Anyway, soooooo, Harry "Can't-Get-A-Lock" Kim a captain!?! Wow. That guy couldn't captain a third-division junior highschool hopscotch team!! LOL!!! But another fine mess he got Voyager into.
"The show wants us to accept Harry as a starship captain. That's sort of like asking us to accept Tuvok as a stand-up comedian."
No-Lock: "If we werre back home, I'd be a  lieutenant-commander[.]"
Ha! Given the number of things he screwed up over the seven years, I'd have him scrubbing plasma-conduits! I'd sooner have Icheb be an admiral than "No-Lock" anything above an ensign, and even that's really pushing it. He is always depicted as a nice guy but there wasn't a single moment I remember him really shining.
Speaking of Icheb, that poor guy's probably still having wet dreams, ten years after the episode was shot! Man, the scriptwriters can be really cruel!! *grin*
Um, anyhow, here's what I don't get: The Kraylor planet is in dire straits and its inhabitants may die of starvation due to the Anari blockade of the planet. So, the planet is not self-sufficient? Unlikely. Secondly, why did "Dr. Loken" develop the cloaking technology so far away from the planet instead of on the planet itself? Ah, never mind.
Good show. I liked the action sequences. It deserves three stars, in my view.
Sun, Mar 13, 2011, 10:34am (UTC -5)
Thu, Apr 7, 2011, 6:06pm (UTC -5)
Dull as dishwater, just like Kim himself.. I almost nodded off, if not for the odd slightly interesting moment like watching slices of nacelle being moved around.
One star, and not a golden one...
Sun, Nov 13, 2011, 5:19am (UTC -5)
I guess there's too much interference to move him?
Fri, Mar 16, 2012, 5:26pm (UTC -5)
I'd say that's court-martial material right there.
An overlooked point is that while Harry is interfering in an alien squabble he knows nothing about, Voyager is helplessly planetside with its insides splayed out in the open. So if there's a hostile response to Kim's meddling, Voyager not only can't come to his rescue, but has zero capacity to defend anyone at all.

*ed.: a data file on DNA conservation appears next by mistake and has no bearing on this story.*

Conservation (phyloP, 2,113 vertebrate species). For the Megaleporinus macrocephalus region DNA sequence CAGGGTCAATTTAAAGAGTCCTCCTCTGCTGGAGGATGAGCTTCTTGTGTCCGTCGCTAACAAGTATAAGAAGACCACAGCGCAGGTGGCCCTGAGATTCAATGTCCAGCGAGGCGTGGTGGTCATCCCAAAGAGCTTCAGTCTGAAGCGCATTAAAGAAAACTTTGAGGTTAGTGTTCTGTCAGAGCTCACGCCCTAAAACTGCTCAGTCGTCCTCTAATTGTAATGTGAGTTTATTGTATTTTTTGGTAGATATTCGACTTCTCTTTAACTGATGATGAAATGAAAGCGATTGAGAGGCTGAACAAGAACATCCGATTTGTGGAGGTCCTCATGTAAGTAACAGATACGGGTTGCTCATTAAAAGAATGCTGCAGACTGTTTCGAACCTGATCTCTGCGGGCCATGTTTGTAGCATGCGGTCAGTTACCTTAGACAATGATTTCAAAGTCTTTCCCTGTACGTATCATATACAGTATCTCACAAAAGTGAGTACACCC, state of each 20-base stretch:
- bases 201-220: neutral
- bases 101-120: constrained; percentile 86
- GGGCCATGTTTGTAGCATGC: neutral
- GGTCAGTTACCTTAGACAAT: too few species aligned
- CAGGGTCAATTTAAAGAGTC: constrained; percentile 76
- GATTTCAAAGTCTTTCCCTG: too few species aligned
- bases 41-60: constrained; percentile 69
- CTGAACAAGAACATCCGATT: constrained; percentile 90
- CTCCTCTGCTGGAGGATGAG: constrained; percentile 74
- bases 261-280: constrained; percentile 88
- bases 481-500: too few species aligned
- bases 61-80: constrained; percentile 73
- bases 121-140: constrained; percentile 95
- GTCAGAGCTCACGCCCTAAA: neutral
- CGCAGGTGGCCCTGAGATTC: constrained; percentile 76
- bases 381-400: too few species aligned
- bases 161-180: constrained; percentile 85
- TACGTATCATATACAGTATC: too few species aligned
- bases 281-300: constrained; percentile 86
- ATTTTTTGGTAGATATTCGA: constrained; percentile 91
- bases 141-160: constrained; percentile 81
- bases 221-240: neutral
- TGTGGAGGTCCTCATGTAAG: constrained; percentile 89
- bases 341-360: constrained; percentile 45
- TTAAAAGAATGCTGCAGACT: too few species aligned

Both Janeway and Kim were lucky that all the Annari did was escort Voyager out of their space. If they had decided to arrest everyone and impound Voyager, what could the crew have down, given that the ship was totally helpless during its maintenance?
Zero stars. Unless it becomes a two-parter with Kim being court-martialed the next episode.
Tue, Apr 10, 2012, 2:46am (UTC -5)
I think it was my first and only Trek review! I sort of felt the need to vent about the series and this particular episode culminated a lot of those frustrations.
Tue, Jul 3, 2012, 4:43am (UTC -5)
The words of wisdom spouted from Seven concerning Harry's "command" should really have come from Neelix. He is the one with the introspection necessary to have made those somments in a useful fashion...as much as I like Seven, those comments didnt seem right coming from her. She looks better in tight clothes than Neelix and that is always good for ratings...
Tue, Jul 3, 2012, 4:45am (UTC -5)
Mon, Oct 22, 2012, 12:04am (UTC -5)
Go back to previous episodes with Harry Kim as the main plot character and read the forums section and you'll see what I'm talking about.
Thu, May 9, 2013, 12:58am (UTC -5)
Wow, what a terrible episode. I'm not sure if the Harry Kim character or Garrett Wang's acting is worse, but they're both positively cringe-worthy.
One thing that really bugged me that no one else brought up is the idea that flying a ship automatically equals a chain of command. If I ask someone else to drive my car home, that doesn't mean I'm going to call them "sir" and let them bark orders at me. I thought that was very presumptuous on Kim's part, to make the jump from chauffeur to captain. I would drive home blind before I'd let someone I just met boss me around.
Sat, Jun 15, 2013, 1:04pm (UTC -5)
Certainly that had to be true here too, with Robert Beltran complaining the loudest.
Firefly this ain't, but Firefly's writers didn't have to come up with seven years of material based on three previous series dating back 45 years.
Wed, Jun 26, 2013, 12:42am (UTC -5)
I don't think I ever actually saw this episode when it first aired (I believe I would have had exams coming up in late Nov). It's not really *that* bad, and although I pretty much agree with Jammer's review, I do find Kim just affable enough to enjoy watching. He's the star of some of the worst episodes of the series and makes for the blandest character on a ship on which Tom Paris, Tuvok, and Chakotay also serve.
The Icheb subplot is a reasonably well executed cliche, but "guy misreads situation" is almost too pedestrian for the amount of screen time it gets. Snooze.
Wed, Jun 26, 2013, 1:30am (UTC -5)
Mon, Jul 29, 2013, 5:06pm (UTC -5)
Tue, Aug 6, 2013, 9:13pm (UTC -5)
Fri, Aug 23, 2013, 11:50am (UTC -5)
i swear, some of you guys dont understand it is about entertainment.